- Static Linking
- Building Qt Statically
- Linking the Application to the Static Version of Qt
- Shared Libraries
- Building Qt as a Shared Library
- Linking the Application to Qt as a Shared Library
- Creating the Application Package
- Visual Studio 2005 Onwards
- Visual Studio 2008 And Manual Installs
- Application Dependencies
- Additional Libraries
- Qt Plugins
- Related Third Party Resources
Deploying an Application on Windows
This documentation will describe how to determine which files you should include in your distribution, and how to make sure that the application will find them at run-time. We will demonstrate the procedures in terms of deploying the Plug & Paint application that is provided in Qt's examples directory.
If you want to keep things simple by only having a few files to deploy, i.e. a stand-alone executable with the associated compiler specific DLLs, then you must build everything statically.
Building Qt Statically
Before we can build our application we must make sure that Qt is built statically. To do this, go to a command prompt and type the following:
cd C:\path\to\Qt configure -static <any other options you need>
Remember to specify any other options you need, such as data base drivers, as arguments to configure. Once configure has finished, type the following:
This will build Qt statically. Note that unlike with a dynamic build, building Qt statically will result in libraries without version numbers; e.g. QtCore4.lib will be QtCore.lib. Also, we have used nmake in all the examples, but if you use MinGW you must use mingw32-make instead.
Note: If you later need to reconfigure and rebuild Qt from the same location, ensure that all traces of the previous configuration are removed by entering the build directory and typing nmake distclean before running configure again.
Linking the Application to the Static Version of Qt
Once Qt has finished building we can build the Plug & Paint application. First we must go into the directory that contains the application:
We must then run qmake to create a new makefile for the application, and do a clean build to create the statically linked executable:
nmake clean qmake -config release nmake
You probably want to link against the release libraries, and you can specify this when invoking qmake. Now, provided that everything compiled and linked without any errors, we should have a plugandpaint.exe file that is ready for deployment. One easy way to check that the application really can be run stand-alone is to copy it to a machine that doesn't have Qt or any Qt applications installed, and run it on that machine.
Remember that if your application depends on compiler specific libraries, these must still be redistributed along with your application. You can check which libraries your application is linking against by using the depends tool. For more information, see the Application Dependencies section.
The Plug & Paint example consists of several components: The application itself (Plug & Paint), and the Basic Tools and Extra Filters plugins. Since we cannot deploy plugins using the static linking approach, the application we have prepared is incomplete. It will run, but the functionality will be disabled due to the missing plugins. To deploy plugin-based applications we should use the shared library approach.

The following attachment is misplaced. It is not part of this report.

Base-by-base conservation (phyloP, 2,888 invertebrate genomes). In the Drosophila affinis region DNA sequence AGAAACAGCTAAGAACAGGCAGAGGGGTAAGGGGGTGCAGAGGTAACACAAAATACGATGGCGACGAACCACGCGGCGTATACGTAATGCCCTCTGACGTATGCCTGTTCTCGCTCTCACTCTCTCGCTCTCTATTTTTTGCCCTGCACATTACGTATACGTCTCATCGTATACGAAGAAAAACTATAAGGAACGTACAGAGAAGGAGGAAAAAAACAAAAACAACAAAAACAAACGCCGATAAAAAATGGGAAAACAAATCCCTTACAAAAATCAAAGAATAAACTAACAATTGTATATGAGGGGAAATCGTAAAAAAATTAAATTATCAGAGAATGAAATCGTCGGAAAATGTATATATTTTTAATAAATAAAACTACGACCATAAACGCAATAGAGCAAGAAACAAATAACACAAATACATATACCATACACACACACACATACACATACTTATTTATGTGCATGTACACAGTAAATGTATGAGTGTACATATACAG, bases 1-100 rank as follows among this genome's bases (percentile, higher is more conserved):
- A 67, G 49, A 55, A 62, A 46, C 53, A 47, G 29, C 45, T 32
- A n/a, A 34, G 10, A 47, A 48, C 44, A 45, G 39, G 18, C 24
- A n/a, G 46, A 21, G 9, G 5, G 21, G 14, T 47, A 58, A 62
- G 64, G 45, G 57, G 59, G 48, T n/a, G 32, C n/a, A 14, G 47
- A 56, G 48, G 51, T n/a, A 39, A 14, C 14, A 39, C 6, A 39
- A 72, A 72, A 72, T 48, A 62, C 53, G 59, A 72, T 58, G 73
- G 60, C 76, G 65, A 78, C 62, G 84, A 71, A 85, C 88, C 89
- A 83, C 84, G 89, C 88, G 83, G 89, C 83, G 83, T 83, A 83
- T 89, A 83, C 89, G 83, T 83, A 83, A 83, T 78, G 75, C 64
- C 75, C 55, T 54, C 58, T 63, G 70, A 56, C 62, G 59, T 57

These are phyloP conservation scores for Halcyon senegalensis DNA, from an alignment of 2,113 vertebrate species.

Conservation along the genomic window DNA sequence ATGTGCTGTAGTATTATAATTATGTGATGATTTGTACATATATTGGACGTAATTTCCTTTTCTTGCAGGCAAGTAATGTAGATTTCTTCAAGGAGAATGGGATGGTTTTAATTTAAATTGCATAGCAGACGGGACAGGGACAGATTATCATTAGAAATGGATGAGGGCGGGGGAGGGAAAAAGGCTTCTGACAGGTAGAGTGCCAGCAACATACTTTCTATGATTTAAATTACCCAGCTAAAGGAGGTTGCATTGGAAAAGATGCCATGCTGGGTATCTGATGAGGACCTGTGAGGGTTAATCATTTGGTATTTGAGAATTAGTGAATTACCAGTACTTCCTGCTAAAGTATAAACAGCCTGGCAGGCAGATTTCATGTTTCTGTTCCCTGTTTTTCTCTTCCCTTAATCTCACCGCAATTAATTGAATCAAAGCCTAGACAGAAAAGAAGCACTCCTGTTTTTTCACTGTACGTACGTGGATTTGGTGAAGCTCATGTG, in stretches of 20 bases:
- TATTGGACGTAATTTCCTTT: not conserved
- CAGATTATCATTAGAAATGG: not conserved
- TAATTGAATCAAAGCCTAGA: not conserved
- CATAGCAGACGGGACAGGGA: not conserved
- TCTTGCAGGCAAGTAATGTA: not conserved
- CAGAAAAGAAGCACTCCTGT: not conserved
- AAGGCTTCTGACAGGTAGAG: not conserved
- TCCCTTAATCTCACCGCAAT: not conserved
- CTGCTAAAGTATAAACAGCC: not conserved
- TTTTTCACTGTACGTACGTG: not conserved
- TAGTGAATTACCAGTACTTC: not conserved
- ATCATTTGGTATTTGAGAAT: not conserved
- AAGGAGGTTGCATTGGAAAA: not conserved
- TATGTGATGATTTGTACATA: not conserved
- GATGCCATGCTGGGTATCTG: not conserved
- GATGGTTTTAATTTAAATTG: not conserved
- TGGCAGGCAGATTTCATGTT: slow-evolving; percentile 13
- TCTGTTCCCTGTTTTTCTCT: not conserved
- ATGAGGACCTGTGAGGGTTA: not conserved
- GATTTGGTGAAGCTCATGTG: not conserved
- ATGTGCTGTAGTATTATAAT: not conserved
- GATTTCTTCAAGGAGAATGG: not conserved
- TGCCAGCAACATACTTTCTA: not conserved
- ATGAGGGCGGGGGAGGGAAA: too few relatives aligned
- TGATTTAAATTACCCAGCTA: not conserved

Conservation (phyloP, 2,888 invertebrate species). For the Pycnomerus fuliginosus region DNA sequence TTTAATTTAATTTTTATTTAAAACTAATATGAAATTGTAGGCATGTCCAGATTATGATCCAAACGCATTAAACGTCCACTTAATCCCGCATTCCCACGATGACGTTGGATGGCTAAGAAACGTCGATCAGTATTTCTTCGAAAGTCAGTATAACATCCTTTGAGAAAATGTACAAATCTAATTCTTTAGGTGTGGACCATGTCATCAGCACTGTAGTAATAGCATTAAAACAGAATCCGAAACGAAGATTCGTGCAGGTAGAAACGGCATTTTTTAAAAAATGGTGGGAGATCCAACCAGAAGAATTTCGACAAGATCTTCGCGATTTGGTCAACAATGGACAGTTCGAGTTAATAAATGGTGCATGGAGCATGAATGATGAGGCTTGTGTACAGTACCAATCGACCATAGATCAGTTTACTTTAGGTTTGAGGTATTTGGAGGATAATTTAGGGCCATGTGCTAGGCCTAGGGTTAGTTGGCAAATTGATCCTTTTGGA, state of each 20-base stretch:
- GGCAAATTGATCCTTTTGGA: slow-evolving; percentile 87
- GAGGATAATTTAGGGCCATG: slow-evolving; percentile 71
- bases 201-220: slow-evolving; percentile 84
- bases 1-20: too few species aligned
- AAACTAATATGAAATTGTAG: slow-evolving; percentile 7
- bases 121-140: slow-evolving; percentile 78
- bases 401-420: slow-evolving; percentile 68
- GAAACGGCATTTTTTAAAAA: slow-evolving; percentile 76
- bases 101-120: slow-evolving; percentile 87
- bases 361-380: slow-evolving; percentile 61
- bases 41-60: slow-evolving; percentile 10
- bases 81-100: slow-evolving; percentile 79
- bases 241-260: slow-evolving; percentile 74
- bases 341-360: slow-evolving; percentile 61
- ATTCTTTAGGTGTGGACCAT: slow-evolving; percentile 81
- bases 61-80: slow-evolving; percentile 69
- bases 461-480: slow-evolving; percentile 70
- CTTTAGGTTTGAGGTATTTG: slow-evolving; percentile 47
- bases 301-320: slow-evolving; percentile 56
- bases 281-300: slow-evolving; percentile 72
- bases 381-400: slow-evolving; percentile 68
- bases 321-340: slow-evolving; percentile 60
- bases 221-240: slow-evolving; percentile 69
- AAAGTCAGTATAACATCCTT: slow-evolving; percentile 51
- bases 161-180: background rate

We have two challenges when deploying the Plug & Paint application using the shared libraries approach: The Qt runtime has to be correctly redistributed along with the application executable, and the plugins have to be installed in the correct location on the target system so that the application can find them.
Building Qt as a Shared Library
We assume that you already have installed Qt as a shared library, which is the default when installing Qt, in the C:\path\to\Qt directory. For more information on how to build Qt, see the Installation documentation.
Linking the Application to Qt as a Shared Library
After ensuring that Qt is built as a shared library, we can build the Plug & Paint application. First, we must go into the directory that contains the application:
Now run qmake to create a new makefile for the application, and do a clean build to create the dynamically linked executable:
nmake clean qmake -config release nmake
This builds the core application, the following will build the plugins:
cd ..\plugandpaintplugins nmake clean qmake -config release nmake
If everything compiled and linked without any errors, we will get a plugandpaint.exe executable and the pnp_basictools.dll and pnp_extrafilters.dll plugin files.
Creating the Application Package
To deploy the application, we must make sure that we copy the relevant Qt DLL (corresponding to the Qt modules used in the application) as well as the executable to the same directory in the release subdirectory.
Remember that if your application depends on compiler specific libraries, these must be redistributed along with your application. You can check which libraries your application is linking against by using the depends tool. For more information, see the Application Dependencies section.
We'll cover the plugins shortly, but first we'll check that the application will work in a deployed environment: Either copy the executable and the Qt DLLs to a machine that doesn't have Qt or any Qt applications installed, or if you want to test on the build machine, ensure that the machine doesn't have Qt in its environment.
If the application starts without any problems, then we have successfully made a dynamically linked version of the Plug & Paint application. But the application's functionality will still be missing since we have not yet deployed the associated plugins.
Plugins work differently to normal DLLs, so we can't just copy them into the same directory as our application's executable as we did with the Qt DLLs. When looking for plugins, the application searches in a plugins subdirectory inside the directory of the application executable.
So to make the plugins available to our application, we have to create the plugins subdirectory and copy over the relevant DLLs:
An archive distributing all the Qt DLLs and application specific plugins required to run the Plug & Paint application, would have to include the following files:
|The Basic Tools plugin||plugins\pnp_basictools.dll|
|The ExtraFilters plugin||plugins\pnp_extrafilters.dll|
|The Qt Core module||qtcore4.dll|
|The Qt GUI module||qtgui4.dll|
In addition, the archive must contain the following compiler specific libraries depending on your version of Visual Studio:
|VC++ 6.0||VC++ 7.1 (2003)||VC++ 8.0 (2005)||VC++ 9.0 (2008)|